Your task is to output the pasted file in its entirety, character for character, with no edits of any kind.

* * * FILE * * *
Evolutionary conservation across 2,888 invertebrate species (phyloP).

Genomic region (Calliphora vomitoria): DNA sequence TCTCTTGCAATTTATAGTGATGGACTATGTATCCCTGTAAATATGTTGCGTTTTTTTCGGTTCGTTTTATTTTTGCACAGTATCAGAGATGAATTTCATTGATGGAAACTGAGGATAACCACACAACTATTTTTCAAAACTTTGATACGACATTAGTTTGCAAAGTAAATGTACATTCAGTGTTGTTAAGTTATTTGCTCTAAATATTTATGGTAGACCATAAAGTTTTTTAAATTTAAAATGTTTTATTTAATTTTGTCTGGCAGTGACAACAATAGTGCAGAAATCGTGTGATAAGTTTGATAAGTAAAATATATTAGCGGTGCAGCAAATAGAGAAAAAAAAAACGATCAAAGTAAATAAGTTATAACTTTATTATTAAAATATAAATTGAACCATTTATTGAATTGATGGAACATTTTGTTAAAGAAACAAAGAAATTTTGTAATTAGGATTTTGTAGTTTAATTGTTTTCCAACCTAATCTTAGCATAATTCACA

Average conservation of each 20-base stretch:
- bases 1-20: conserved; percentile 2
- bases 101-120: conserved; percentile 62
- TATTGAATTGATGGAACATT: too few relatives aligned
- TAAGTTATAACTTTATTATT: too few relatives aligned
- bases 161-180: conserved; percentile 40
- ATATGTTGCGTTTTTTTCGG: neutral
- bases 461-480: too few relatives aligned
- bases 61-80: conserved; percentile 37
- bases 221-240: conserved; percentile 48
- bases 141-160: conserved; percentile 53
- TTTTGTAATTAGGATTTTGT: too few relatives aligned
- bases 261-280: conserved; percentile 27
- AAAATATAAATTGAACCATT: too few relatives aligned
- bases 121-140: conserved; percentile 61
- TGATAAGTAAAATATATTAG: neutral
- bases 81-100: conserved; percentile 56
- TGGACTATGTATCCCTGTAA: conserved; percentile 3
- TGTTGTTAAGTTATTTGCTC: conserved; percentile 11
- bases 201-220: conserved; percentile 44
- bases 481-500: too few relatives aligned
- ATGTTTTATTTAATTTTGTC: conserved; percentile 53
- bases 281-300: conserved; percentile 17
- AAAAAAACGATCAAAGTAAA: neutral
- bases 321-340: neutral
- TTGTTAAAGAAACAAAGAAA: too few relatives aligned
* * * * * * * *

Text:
Evolutionary conservation across 2,888 invertebrate species (phyloP).

Genomic region (Calliphora vomitoria): DNA sequence TCTCTTGCAATTTATAGTGATGGACTATGTATCCCTGTAAATATGTTGCGTTTTTTTCGGTTCGTTTTATTTTTGCACAGTATCAGAGATGAATTTCATTGATGGAAACTGAGGATAACCACACAACTATTTTTCAAAACTTTGATACGACATTAGTTTGCAAAGTAAATGTACATTCAGTGTTGTTAAGTTATTTGCTCTAAATATTTATGGTAGACCATAAAGTTTTTTAAATTTAAAATGTTTTATTTAATTTTGTCTGGCAGTGACAACAATAGTGCAGAAATCGTGTGATAAGTTTGATAAGTAAAATATATTAGCGGTGCAGCAAATAGAGAAAAAAAAAACGATCAAAGTAAATAAGTTATAACTTTATTATTAAAATATAAATTGAACCATTTATTGAATTGATGGAACATTTTGTTAAAGAAACAAAGAAATTTTGTAATTAGGATTTTGTAGTTTAATTGTTTTCCAACCTAATCTTAGCATAATTCACA

Average conservation of each 20-base stretch:
- bases 1-20: conserved; percentile 2
- bases 101-120: conserved; percentile 62
- TATTGAATTGATGGAACATT: too few relatives aligned
- TAAGTTATAACTTTATTATT: too few relatives aligned
- bases 161-180: conserved; percentile 40
- ATATGTTGCGTTTTTTTCGG: neutral
- bases 461-480: too few relatives aligned
- bases 61-80: conserved; percentile 37
- bases 221-240: conserved; percentile 48
- bases 141-160: conserved; percentile 53
- TTTTGTAATTAGGATTTTGT: too few relatives aligned
- bases 261-280: conserved; percentile 27
- AAAATATAAATTGAACCATT: too few relatives aligned
- bases 121-140: conserved; percentile 61
- TGATAAGTAAAATATATTAG: neutral
- bases 81-100: conserved; percentile 56
- TGGACTATGTATCCCTGTAA: conserved; percentile 3
- TGTTGTTAAGTTATTTGCTC: conserved; percentile 11
- bases 201-220: conserved; percentile 44
- bases 481-500: too few relatives aligned
- ATGTTTTATTTAATTTTGTC: conserved; percentile 53
- bases 281-300: conserved; percentile 17
- AAAAAAACGATCAAAGTAAA: neutral
- bases 321-340: neutral
- TTGTTAAAGAAACAAAGAAA: too few relatives aligned